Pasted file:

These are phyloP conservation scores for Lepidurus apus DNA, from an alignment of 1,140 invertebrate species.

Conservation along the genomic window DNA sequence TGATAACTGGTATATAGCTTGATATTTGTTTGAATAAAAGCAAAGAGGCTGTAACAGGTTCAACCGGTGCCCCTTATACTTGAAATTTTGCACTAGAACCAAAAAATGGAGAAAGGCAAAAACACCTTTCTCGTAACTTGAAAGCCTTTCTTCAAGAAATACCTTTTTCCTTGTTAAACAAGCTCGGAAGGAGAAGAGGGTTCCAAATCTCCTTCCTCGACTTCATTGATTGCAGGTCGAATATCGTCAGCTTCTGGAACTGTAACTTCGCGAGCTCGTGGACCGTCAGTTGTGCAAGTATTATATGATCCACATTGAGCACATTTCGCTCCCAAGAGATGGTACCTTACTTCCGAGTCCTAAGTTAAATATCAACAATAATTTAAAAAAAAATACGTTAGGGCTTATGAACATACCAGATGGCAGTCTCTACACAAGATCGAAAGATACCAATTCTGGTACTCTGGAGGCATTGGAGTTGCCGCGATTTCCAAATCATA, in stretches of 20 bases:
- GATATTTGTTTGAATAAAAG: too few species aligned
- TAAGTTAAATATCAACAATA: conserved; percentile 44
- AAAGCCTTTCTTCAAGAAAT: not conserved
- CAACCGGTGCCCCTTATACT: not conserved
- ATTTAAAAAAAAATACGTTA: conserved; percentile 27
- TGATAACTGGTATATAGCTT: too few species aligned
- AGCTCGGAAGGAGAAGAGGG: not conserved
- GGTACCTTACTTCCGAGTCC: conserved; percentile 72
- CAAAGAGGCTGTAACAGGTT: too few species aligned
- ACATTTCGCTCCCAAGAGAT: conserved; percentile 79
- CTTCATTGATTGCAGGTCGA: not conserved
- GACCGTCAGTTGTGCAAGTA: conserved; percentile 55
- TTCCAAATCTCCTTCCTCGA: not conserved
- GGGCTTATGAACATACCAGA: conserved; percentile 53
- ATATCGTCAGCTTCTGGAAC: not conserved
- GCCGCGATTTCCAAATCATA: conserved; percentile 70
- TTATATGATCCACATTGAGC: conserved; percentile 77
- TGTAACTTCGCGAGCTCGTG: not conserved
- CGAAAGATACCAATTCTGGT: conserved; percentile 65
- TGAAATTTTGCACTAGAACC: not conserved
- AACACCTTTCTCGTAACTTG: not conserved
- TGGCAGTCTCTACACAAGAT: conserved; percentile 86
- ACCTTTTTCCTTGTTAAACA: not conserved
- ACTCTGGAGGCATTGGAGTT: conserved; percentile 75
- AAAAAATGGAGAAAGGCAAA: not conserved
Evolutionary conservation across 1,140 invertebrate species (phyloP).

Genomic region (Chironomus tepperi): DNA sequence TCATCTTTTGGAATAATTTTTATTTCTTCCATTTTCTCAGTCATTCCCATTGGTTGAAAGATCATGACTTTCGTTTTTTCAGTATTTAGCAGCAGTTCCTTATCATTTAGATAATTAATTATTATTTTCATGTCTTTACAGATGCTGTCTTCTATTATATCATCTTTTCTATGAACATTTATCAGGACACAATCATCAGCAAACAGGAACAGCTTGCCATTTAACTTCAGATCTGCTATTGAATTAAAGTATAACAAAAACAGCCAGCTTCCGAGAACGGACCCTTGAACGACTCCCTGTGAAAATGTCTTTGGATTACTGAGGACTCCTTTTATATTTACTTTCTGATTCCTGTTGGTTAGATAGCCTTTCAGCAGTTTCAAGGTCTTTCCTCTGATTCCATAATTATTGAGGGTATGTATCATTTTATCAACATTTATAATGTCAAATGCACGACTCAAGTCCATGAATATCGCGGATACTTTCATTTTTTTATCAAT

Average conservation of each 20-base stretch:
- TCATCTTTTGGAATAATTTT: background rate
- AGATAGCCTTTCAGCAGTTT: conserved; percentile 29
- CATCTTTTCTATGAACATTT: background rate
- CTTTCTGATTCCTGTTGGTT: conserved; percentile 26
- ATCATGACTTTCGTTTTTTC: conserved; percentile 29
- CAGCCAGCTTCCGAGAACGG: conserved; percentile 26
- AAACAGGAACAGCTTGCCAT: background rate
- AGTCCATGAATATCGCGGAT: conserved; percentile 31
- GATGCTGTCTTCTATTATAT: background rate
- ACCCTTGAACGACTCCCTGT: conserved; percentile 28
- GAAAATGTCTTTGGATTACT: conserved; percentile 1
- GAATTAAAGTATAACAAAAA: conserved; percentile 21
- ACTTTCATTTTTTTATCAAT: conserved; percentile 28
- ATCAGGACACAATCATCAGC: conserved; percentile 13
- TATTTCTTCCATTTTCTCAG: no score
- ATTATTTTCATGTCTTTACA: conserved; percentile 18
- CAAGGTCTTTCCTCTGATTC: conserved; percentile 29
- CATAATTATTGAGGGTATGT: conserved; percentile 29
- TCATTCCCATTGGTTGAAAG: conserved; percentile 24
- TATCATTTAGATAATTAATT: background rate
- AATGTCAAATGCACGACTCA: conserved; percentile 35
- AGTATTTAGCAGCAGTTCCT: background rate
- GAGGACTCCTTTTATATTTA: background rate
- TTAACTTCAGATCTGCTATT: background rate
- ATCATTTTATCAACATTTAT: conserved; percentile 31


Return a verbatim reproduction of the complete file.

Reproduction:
These are phyloP conservation scores for Lepidurus apus DNA, from an alignment of 1,140 invertebrate species.

Conservation along the genomic window DNA sequence TGATAACTGGTATATAGCTTGATATTTGTTTGAATAAAAGCAAAGAGGCTGTAACAGGTTCAACCGGTGCCCCTTATACTTGAAATTTTGCACTAGAACCAAAAAATGGAGAAAGGCAAAAACACCTTTCTCGTAACTTGAAAGCCTTTCTTCAAGAAATACCTTTTTCCTTGTTAAACAAGCTCGGAAGGAGAAGAGGGTTCCAAATCTCCTTCCTCGACTTCATTGATTGCAGGTCGAATATCGTCAGCTTCTGGAACTGTAACTTCGCGAGCTCGTGGACCGTCAGTTGTGCAAGTATTATATGATCCACATTGAGCACATTTCGCTCCCAAGAGATGGTACCTTACTTCCGAGTCCTAAGTTAAATATCAACAATAATTTAAAAAAAAATACGTTAGGGCTTATGAACATACCAGATGGCAGTCTCTACACAAGATCGAAAGATACCAATTCTGGTACTCTGGAGGCATTGGAGTTGCCGCGATTTCCAAATCATA, in stretches of 20 bases:
- GATATTTGTTTGAATAAAAG: too few species aligned
- TAAGTTAAATATCAACAATA: conserved; percentile 44
- AAAGCCTTTCTTCAAGAAAT: not conserved
- CAACCGGTGCCCCTTATACT: not conserved
- ATTTAAAAAAAAATACGTTA: conserved; percentile 27
- TGATAACTGGTATATAGCTT: too few species aligned
- AGCTCGGAAGGAGAAGAGGG: not conserved
- GGTACCTTACTTCCGAGTCC: conserved; percentile 72
- CAAAGAGGCTGTAACAGGTT: too few species aligned
- ACATTTCGCTCCCAAGAGAT: conserved; percentile 79
- CTTCATTGATTGCAGGTCGA: not conserved
- GACCGTCAGTTGTGCAAGTA: conserved; percentile 55
- TTCCAAATCTCCTTCCTCGA: not conserved
- GGGCTTATGAACATACCAGA: conserved; percentile 53
- ATATCGTCAGCTTCTGGAAC: not conserved
- GCCGCGATTTCCAAATCATA: conserved; percentile 70
- TTATATGATCCACATTGAGC: conserved; percentile 77
- TGTAACTTCGCGAGCTCGTG: not conserved
- CGAAAGATACCAATTCTGGT: conserved; percentile 65
- TGAAATTTTGCACTAGAACC: not conserved
- AACACCTTTCTCGTAACTTG: not conserved
- TGGCAGTCTCTACACAAGAT: conserved; percentile 86
- ACCTTTTTCCTTGTTAAACA: not conserved
- ACTCTGGAGGCATTGGAGTT: conserved; percentile 75
- AAAAAATGGAGAAAGGCAAA: not conserved
Evolutionary conservation across 1,140 invertebrate species (phyloP).

Genomic region (Chironomus tepperi): DNA sequence TCATCTTTTGGAATAATTTTTATTTCTTCCATTTTCTCAGTCATTCCCATTGGTTGAAAGATCATGACTTTCGTTTTTTCAGTATTTAGCAGCAGTTCCTTATCATTTAGATAATTAATTATTATTTTCATGTCTTTACAGATGCTGTCTTCTATTATATCATCTTTTCTATGAACATTTATCAGGACACAATCATCAGCAAACAGGAACAGCTTGCCATTTAACTTCAGATCTGCTATTGAATTAAAGTATAACAAAAACAGCCAGCTTCCGAGAACGGACCCTTGAACGACTCCCTGTGAAAATGTCTTTGGATTACTGAGGACTCCTTTTATATTTACTTTCTGATTCCTGTTGGTTAGATAGCCTTTCAGCAGTTTCAAGGTCTTTCCTCTGATTCCATAATTATTGAGGGTATGTATCATTTTATCAACATTTATAATGTCAAATGCACGACTCAAGTCCATGAATATCGCGGATACTTTCATTTTTTTATCAAT

Average conservation of each 20-base stretch:
- TCATCTTTTGGAATAATTTT: background rate
- AGATAGCCTTTCAGCAGTTT: conserved; percentile 29
- CATCTTTTCTATGAACATTT: background rate
- CTTTCTGATTCCTGTTGGTT: conserved; percentile 26
- ATCATGACTTTCGTTTTTTC: conserved; percentile 29
- CAGCCAGCTTCCGAGAACGG: conserved; percentile 26
- AAACAGGAACAGCTTGCCAT: background rate
- AGTCCATGAATATCGCGGAT: conserved; percentile 31
- GATGCTGTCTTCTATTATAT: background rate
- ACCCTTGAACGACTCCCTGT: conserved; percentile 28
- GAAAATGTCTTTGGATTACT: conserved; percentile 1
- GAATTAAAGTATAACAAAAA: conserved; percentile 21
- ACTTTCATTTTTTTATCAAT: conserved; percentile 28
- ATCAGGACACAATCATCAGC: conserved; percentile 13
- TATTTCTTCCATTTTCTCAG: no score
- ATTATTTTCATGTCTTTACA: conserved; percentile 18
- CAAGGTCTTTCCTCTGATTC: conserved; percentile 29
- CATAATTATTGAGGGTATGT: conserved; percentile 29
- TCATTCCCATTGGTTGAAAG: conserved; percentile 24
- TATCATTTAGATAATTAATT: background rate
- AATGTCAAATGCACGACTCA: conserved; percentile 35
- AGTATTTAGCAGCAGTTCCT: background rate
- GAGGACTCCTTTTATATTTA: background rate
- TTAACTTCAGATCTGCTATT: background rate
- ATCATTTTATCAACATTTAT: conserved; percentile 31